Beside the river is a chilling memorial consisting of 60 pairs of metal shoes honouring Jews who were shot in the back by the Nazis and fell into the water.Elsewhere in the city – which has only existed since 1873 – are 30 mineral water thermal spa baths fed by 123 springs. But it is most beautiful at night, when strings of lights glow along its seven bridges. On an unexpected tour of the harbour on the Hlin, we were enchanted by the beauty of the Parliament building with its 691 rooms and 88 statues.
The following morning it was time to leave our floating hotel and head home via Budapest airport.
River cruising suits many people put off by the idea of big ocean ships. There’s no chance of seasickness, everything’s more relaxed, informal and – dare I say – cultured. There are no children – in fact, barely anyone under 50.You miss out on the choice, facilities, amenities and range of a liner. But the experience is much more authentic and immersive. You feel less like a tourist, more like a visitor.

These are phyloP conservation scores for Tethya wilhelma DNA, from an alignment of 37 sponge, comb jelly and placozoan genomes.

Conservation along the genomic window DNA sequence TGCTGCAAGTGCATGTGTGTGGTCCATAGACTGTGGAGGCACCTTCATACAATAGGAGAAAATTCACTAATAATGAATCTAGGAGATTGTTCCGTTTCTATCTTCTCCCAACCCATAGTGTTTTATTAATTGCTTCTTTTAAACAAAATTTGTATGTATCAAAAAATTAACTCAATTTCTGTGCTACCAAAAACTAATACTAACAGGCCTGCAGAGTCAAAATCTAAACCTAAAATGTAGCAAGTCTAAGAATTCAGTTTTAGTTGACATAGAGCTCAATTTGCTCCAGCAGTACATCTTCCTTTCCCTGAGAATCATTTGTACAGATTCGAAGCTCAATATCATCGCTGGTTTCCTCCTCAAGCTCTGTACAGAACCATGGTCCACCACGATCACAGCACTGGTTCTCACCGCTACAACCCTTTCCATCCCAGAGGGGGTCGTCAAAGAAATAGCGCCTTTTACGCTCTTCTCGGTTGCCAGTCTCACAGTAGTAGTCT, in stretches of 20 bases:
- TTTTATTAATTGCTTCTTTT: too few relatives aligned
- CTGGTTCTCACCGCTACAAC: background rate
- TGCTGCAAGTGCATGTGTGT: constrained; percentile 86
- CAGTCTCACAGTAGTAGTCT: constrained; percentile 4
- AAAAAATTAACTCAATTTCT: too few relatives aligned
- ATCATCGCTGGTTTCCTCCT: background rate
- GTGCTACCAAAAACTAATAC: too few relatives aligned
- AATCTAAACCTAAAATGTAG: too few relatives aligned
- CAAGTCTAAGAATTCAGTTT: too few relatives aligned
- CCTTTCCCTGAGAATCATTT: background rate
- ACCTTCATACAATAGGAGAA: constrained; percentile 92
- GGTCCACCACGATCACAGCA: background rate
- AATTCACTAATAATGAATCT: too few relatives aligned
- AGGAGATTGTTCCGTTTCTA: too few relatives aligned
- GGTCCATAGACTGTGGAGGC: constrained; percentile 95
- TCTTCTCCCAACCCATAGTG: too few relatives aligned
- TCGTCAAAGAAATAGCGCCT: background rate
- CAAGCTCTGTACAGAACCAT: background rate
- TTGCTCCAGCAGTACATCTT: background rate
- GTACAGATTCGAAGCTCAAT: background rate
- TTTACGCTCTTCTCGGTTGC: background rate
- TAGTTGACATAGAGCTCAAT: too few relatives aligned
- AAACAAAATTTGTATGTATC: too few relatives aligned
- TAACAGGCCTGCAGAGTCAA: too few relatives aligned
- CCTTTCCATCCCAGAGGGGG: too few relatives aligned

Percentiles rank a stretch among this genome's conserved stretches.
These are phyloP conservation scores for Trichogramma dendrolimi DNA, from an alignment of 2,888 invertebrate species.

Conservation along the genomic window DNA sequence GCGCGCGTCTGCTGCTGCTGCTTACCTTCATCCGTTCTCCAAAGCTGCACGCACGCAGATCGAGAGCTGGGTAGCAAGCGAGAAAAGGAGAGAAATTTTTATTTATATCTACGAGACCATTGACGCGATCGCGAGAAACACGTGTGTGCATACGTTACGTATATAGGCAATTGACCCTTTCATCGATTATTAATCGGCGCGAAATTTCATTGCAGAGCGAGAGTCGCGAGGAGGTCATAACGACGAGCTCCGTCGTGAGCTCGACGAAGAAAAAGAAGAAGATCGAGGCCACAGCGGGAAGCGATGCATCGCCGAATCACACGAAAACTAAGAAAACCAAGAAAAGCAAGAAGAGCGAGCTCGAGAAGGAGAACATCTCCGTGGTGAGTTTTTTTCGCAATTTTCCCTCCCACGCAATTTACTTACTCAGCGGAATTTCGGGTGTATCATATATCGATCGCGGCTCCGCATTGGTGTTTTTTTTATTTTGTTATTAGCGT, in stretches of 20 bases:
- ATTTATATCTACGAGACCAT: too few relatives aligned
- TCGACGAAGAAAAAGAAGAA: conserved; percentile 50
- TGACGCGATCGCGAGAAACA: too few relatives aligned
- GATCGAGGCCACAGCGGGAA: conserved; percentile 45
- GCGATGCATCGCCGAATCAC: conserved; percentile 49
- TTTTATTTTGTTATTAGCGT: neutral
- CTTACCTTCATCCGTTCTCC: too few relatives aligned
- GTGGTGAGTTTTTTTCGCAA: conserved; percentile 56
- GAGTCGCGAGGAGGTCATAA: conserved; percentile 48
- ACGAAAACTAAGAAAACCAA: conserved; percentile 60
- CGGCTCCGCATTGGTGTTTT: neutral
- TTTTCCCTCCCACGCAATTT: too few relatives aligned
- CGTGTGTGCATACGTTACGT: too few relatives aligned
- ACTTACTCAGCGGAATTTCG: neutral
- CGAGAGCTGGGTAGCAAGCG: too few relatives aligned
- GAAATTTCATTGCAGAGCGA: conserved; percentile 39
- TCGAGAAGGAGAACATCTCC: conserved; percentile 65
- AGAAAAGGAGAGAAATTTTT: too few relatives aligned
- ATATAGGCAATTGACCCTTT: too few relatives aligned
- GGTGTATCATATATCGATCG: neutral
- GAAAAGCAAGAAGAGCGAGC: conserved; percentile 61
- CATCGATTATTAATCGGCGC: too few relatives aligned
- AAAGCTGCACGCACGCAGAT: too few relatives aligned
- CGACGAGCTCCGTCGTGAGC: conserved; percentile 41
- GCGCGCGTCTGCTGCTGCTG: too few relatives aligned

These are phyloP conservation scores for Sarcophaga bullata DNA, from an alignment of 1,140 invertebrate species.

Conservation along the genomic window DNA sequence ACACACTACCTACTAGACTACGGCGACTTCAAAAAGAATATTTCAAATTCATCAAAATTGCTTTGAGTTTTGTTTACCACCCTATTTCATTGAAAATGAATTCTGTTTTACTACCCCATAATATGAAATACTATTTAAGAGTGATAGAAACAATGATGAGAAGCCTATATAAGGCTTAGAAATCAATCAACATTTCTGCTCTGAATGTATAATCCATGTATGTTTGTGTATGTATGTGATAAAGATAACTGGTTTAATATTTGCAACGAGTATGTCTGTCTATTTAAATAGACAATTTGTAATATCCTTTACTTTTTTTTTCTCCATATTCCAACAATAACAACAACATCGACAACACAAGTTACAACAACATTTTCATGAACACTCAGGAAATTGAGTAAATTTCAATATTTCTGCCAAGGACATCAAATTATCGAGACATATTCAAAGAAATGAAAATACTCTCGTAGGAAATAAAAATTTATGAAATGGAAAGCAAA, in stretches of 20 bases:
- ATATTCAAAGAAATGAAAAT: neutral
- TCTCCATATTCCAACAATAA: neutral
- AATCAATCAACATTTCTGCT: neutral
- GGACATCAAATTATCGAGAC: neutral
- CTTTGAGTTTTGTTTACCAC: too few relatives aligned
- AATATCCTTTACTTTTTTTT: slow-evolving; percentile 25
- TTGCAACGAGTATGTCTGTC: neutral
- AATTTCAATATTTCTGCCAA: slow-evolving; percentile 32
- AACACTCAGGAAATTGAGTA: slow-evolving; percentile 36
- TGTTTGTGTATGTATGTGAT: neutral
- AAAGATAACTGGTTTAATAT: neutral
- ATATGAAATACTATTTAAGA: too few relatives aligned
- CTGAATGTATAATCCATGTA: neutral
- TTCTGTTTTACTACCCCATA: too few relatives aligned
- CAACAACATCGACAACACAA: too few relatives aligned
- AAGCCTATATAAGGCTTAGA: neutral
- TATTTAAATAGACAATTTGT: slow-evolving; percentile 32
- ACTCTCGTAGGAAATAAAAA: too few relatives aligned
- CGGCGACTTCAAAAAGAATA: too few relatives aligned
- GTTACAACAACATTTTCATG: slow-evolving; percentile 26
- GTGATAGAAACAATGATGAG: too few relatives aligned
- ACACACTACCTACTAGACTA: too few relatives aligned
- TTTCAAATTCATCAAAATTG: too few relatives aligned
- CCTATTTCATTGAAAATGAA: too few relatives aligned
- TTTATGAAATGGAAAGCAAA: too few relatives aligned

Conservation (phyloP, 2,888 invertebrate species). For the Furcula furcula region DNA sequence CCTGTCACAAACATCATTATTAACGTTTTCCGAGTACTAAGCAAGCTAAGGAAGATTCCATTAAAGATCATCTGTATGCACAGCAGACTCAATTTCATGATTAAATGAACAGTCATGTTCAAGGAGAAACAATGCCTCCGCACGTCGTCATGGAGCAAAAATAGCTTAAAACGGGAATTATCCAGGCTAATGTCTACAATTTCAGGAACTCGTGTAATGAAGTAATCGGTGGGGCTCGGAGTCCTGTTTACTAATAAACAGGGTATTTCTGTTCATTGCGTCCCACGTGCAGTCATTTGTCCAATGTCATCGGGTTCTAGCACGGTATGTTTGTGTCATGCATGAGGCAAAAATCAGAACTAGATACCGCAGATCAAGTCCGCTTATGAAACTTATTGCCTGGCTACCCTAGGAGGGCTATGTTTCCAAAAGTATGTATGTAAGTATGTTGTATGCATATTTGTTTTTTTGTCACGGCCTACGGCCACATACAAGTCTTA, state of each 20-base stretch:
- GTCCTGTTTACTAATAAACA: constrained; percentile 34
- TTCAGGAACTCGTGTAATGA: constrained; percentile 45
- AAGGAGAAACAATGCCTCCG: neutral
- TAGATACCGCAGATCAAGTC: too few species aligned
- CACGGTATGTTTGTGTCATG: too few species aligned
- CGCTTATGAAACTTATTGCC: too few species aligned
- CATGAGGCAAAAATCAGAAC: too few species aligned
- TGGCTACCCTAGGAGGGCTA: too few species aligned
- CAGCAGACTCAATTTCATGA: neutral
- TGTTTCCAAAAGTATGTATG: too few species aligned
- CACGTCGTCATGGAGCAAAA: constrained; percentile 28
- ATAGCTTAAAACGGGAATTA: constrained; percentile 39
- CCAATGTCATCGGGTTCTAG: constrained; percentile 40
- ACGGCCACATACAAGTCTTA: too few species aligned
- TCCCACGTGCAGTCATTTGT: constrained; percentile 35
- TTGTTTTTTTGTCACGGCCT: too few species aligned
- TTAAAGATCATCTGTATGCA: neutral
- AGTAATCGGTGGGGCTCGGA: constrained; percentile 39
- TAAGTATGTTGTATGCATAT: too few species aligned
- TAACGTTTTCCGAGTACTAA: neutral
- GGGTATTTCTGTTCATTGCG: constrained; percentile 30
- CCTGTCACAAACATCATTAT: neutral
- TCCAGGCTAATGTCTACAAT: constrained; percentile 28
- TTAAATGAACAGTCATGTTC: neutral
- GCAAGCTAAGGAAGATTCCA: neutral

And Viking looks after you all the way. Before you go you receive a pack with personal itineraries, luggage labels and a guide book to the river. You’re met at your arrival airport and escorted to your departure one.
On board, the staff can’t seem to do enough for you, from the diligent cleaners to the energetic programme director – who gives a nightly briefing on the following day’s activities – and from the smiling waiters and bar staff to the knowledgable and helpful concierge, who is happy to guide you through subway systems or advise you on bus timetables. As a 21st-century bonus, there’s even free wifi.Next year the company launches Viking Star, the first of its ocean-going ships, and promises to maintain the same level of attention to detail and personal service. I’ve already booked a voyage and, if you like the small ship experience, I suggest you consider doing so too.
All photos (except of Viking Star) by author